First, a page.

Senate Democrats to call for 'McConnell rule' on debt ceiling

Greg Nash

A group of Senate Democrats is slated Tuesday to introduce a plan allowing the president to raise the debt ceiling without the approval of Congress — a tactic dubbed the "McConnell Rule."

The plan hinges on a solution devised by Senate Minority Leader Mitch McConnell (R-Ky.) during the 2011 debt-ceiling standoff that saddled President Obama with ultimate responsibility for raising the limit. It was used again in the deal to raise the debt ceiling and reopen the government earlier this month. 

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While Congress would be able to halt the borrowing increase by a vote of disapproval, it would be subject to a presidential veto and have little chance of gaining the necessary supermajorities to override it. 

Sen. Charles Schumer (D-N.Y.) announced his plans to introduce the permanent change earlier this month after the nation nearly bumped up against the borrowing deadline set by the Treasury Department.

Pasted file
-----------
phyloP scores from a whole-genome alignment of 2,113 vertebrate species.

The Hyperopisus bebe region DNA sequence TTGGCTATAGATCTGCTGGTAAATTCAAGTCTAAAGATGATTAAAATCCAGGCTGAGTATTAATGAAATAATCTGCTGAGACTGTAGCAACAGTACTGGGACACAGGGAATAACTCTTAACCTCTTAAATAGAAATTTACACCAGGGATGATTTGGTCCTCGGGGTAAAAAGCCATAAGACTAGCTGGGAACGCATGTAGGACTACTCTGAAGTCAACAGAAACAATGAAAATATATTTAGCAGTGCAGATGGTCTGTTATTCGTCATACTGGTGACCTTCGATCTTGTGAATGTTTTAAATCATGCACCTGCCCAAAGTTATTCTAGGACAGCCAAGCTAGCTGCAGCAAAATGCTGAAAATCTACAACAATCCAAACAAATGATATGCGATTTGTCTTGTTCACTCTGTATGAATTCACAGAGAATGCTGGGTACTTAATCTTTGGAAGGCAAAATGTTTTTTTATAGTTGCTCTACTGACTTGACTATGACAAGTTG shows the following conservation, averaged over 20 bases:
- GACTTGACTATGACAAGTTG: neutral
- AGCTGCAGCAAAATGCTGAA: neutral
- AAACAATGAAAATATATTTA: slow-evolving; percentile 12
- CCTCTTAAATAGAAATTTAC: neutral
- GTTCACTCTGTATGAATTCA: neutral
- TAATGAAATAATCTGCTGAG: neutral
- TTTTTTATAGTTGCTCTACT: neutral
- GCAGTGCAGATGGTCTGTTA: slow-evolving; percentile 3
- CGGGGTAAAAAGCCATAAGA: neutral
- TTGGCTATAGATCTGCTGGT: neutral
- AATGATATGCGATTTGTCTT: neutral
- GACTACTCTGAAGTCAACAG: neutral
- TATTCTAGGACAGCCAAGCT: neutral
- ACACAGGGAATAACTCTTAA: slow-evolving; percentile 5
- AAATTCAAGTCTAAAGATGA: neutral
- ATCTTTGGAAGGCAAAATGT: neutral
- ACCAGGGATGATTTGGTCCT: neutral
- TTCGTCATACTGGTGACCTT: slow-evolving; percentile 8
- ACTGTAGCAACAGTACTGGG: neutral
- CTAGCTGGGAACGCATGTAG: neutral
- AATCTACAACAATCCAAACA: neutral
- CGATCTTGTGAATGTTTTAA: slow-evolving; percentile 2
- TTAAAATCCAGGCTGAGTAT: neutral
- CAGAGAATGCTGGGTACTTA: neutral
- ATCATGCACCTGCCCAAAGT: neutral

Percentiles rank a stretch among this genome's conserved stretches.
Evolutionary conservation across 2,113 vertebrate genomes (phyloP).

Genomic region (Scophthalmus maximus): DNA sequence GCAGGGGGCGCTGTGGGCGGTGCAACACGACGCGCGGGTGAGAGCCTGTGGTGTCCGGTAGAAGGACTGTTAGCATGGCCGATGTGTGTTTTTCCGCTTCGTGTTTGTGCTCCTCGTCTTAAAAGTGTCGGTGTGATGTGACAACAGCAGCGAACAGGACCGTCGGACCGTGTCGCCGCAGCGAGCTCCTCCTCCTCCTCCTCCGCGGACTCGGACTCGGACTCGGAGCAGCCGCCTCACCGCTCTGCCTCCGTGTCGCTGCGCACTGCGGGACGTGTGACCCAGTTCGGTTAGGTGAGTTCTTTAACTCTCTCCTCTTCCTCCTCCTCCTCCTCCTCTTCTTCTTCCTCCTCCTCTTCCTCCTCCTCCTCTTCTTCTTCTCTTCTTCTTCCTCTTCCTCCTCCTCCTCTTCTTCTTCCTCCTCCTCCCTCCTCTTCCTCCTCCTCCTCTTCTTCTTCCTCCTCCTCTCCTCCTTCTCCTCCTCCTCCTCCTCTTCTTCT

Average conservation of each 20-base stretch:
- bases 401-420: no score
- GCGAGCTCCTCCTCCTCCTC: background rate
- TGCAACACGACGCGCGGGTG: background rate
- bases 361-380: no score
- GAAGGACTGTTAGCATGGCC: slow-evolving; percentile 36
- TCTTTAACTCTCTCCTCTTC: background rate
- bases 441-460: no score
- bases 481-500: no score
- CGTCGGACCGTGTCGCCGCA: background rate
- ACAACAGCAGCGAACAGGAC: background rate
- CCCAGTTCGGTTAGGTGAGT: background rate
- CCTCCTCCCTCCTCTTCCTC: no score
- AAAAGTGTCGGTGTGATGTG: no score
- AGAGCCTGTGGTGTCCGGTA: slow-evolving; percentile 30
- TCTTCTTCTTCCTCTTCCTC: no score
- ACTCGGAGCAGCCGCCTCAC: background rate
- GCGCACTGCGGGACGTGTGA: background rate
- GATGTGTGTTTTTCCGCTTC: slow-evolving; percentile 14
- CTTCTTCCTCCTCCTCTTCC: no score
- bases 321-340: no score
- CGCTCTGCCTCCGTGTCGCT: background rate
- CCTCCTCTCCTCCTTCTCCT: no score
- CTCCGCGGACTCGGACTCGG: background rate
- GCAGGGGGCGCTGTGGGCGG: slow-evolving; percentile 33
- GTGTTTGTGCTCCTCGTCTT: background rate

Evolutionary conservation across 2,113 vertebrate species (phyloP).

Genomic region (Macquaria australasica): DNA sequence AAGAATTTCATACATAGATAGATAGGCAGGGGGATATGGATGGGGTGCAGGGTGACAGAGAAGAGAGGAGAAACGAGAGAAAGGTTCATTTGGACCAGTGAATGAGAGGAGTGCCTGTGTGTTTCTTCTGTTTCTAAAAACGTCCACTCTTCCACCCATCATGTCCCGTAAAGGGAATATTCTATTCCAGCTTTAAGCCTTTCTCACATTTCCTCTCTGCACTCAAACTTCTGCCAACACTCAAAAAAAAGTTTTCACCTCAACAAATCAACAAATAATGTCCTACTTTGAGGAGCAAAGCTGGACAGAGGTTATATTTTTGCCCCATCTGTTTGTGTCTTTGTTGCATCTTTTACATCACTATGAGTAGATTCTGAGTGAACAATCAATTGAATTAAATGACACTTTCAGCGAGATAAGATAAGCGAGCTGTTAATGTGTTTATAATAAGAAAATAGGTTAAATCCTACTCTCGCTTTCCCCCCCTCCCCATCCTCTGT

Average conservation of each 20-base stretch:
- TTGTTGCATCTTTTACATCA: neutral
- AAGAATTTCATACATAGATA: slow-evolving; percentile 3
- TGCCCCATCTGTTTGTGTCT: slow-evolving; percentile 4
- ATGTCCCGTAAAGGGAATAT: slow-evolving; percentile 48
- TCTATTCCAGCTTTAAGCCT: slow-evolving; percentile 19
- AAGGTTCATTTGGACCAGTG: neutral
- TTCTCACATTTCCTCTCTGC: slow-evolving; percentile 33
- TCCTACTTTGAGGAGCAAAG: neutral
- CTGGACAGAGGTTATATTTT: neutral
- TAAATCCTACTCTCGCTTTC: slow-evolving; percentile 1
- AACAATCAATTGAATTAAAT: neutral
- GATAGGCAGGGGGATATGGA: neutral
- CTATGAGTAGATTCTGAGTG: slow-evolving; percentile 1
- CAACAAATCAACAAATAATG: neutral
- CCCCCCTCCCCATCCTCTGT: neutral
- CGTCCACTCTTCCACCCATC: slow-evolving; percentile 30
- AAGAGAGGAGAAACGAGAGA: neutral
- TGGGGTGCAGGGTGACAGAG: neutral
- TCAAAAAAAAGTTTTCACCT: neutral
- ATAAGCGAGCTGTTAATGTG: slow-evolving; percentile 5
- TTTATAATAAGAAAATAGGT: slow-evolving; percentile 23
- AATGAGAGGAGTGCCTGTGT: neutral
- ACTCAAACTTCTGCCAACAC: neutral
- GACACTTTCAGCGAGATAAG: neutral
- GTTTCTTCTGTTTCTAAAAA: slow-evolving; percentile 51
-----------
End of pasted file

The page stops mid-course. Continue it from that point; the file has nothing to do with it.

He will introduce the legislation with Democratic Sens. Barbara Boxer (Calif.) and Mazie Hirono (Hawaii) during a Tuesday morning press conference. 

Since a vote to increase the debt ceiling is politically unpopular for many members, especially conservative Republicans, the tactic allows lawmakers to vote against an increase without actually threatening default. 

Schumer's office said in a statement that the legislation "would drastically reduce the chances that the debt ceiling could be used as a political weapon designed to extract policy concessions from the opposing party."

It is unclear whether Republicans would support the measure since it would reduce their disapproval of a debt-limit increase to a largely symbolic vote. The debt-ceiling vote has been used in recent years as a major negotiating tool for Republicans that many would be hard-pressed to give up.  

In 2011, McConnell fashioned the proposal after past measures, and it was included as part of a broader package. In interviews at the time, he said it was designed to make Obama own the debt-limit increase. 

"We thought he ought to own it. It's part of my job to protect my members if I can against having to vote for it," McConnell said at the time in an interview for the book The Price of Politics.